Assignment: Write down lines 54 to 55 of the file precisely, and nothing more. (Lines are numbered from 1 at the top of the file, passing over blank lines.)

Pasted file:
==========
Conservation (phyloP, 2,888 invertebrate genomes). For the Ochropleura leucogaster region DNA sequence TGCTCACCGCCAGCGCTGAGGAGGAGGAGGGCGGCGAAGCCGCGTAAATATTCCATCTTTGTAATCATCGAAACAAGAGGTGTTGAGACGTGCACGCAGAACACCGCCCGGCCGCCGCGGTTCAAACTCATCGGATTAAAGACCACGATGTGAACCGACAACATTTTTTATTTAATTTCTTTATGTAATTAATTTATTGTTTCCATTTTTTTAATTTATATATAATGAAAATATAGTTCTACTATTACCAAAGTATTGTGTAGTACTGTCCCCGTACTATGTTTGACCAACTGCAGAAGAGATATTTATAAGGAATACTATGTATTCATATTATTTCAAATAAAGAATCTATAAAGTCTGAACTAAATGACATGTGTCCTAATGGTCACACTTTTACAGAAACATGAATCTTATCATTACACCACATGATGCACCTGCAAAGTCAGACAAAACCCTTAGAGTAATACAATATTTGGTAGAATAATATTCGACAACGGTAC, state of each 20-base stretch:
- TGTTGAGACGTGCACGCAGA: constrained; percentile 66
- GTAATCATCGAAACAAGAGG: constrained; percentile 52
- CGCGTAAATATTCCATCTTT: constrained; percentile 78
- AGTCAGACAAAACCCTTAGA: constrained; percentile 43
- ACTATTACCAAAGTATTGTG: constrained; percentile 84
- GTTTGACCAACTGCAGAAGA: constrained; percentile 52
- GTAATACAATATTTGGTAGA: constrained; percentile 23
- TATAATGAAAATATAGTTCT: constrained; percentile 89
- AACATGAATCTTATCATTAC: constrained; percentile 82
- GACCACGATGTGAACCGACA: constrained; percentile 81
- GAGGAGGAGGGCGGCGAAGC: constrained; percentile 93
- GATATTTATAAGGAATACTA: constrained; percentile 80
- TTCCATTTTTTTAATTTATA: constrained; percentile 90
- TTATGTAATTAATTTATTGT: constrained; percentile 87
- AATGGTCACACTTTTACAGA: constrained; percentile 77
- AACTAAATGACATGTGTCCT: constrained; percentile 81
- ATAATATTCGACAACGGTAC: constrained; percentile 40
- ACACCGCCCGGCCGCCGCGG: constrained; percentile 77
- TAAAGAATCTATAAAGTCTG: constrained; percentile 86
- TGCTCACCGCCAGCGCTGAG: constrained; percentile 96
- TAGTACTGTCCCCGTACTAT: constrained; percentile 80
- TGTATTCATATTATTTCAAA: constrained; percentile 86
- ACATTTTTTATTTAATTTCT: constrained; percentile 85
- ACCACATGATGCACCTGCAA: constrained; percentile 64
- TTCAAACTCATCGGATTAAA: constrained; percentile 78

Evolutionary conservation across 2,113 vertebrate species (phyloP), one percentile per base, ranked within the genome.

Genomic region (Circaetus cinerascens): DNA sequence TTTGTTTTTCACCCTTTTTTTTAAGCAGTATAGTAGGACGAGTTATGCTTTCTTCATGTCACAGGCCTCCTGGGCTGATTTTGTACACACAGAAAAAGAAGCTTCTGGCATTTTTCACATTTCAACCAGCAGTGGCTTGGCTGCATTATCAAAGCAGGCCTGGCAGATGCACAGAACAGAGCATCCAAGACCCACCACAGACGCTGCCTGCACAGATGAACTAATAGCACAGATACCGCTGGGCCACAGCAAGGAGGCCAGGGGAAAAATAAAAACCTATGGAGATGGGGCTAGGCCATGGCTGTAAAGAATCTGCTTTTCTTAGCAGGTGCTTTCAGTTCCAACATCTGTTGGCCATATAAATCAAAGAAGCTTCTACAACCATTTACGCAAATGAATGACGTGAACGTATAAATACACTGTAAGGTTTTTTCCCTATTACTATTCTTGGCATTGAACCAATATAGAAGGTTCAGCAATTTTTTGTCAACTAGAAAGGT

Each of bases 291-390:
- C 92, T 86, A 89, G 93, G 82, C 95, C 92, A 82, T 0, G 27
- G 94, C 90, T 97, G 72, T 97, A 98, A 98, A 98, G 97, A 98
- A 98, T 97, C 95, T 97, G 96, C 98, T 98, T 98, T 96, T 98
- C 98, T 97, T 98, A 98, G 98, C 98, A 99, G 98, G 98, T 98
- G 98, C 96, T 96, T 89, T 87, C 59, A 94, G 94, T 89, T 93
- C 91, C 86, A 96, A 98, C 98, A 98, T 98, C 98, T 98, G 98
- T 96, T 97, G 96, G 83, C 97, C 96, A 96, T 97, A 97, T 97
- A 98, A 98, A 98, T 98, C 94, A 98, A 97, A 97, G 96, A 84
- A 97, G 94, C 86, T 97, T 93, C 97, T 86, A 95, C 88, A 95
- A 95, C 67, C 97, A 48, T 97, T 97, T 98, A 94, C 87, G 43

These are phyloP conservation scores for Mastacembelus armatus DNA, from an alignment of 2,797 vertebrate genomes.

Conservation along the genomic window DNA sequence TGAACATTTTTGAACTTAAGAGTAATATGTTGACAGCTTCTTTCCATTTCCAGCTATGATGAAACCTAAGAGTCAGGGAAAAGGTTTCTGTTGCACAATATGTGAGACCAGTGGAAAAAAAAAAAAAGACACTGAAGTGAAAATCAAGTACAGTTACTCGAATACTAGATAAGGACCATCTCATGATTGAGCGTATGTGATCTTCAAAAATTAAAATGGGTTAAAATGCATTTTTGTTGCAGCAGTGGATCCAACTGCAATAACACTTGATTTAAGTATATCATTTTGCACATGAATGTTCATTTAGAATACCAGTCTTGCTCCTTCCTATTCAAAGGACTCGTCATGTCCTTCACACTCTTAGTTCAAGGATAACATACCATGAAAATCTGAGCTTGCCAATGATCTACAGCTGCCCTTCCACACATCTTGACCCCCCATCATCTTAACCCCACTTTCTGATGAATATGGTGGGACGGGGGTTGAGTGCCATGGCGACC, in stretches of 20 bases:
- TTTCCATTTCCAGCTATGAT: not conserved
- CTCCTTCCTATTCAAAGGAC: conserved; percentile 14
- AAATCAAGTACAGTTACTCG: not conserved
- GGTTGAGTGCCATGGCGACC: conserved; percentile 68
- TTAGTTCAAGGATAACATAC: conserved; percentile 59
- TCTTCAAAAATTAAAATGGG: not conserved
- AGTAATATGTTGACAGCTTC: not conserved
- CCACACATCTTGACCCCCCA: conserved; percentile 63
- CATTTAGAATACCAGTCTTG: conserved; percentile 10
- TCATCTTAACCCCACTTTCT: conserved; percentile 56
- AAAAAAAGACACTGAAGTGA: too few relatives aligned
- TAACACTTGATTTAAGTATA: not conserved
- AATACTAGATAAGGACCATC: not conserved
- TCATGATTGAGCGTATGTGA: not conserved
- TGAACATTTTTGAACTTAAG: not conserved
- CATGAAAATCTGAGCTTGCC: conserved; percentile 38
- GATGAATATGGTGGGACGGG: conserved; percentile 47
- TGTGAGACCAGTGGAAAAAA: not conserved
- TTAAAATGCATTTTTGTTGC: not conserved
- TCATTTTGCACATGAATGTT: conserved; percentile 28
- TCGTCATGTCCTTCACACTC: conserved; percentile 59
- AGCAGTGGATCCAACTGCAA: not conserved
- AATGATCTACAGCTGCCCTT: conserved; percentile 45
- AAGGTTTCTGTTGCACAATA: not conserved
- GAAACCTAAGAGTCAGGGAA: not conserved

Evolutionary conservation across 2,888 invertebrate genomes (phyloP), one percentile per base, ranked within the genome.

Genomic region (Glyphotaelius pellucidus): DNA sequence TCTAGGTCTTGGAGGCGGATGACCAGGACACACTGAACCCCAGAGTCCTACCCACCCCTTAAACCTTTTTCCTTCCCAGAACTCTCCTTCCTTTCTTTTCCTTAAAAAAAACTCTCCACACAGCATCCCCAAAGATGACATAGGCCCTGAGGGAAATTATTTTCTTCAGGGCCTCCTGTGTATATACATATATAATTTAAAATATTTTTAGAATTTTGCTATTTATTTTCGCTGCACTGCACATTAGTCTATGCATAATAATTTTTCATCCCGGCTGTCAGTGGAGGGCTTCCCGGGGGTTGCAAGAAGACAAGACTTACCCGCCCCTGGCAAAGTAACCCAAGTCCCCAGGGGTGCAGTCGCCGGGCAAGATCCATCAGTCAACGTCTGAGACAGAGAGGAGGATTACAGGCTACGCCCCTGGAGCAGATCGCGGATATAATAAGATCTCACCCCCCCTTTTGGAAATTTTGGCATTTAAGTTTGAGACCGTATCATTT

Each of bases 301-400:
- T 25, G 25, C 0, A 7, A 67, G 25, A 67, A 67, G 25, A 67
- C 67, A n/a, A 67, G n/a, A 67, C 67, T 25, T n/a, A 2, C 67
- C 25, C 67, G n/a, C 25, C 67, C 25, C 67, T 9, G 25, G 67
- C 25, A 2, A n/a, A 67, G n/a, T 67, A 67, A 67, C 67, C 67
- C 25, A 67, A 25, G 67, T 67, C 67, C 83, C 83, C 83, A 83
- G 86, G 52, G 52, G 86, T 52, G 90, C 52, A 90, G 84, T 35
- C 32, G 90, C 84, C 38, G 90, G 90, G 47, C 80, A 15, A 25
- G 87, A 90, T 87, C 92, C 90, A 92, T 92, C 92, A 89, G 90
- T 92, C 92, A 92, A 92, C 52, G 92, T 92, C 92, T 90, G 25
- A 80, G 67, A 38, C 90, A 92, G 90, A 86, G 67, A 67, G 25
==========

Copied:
- AATACTAGATAAGGACCATC: not conserved
- TCATGATTGAGCGTATGTGA: not conserved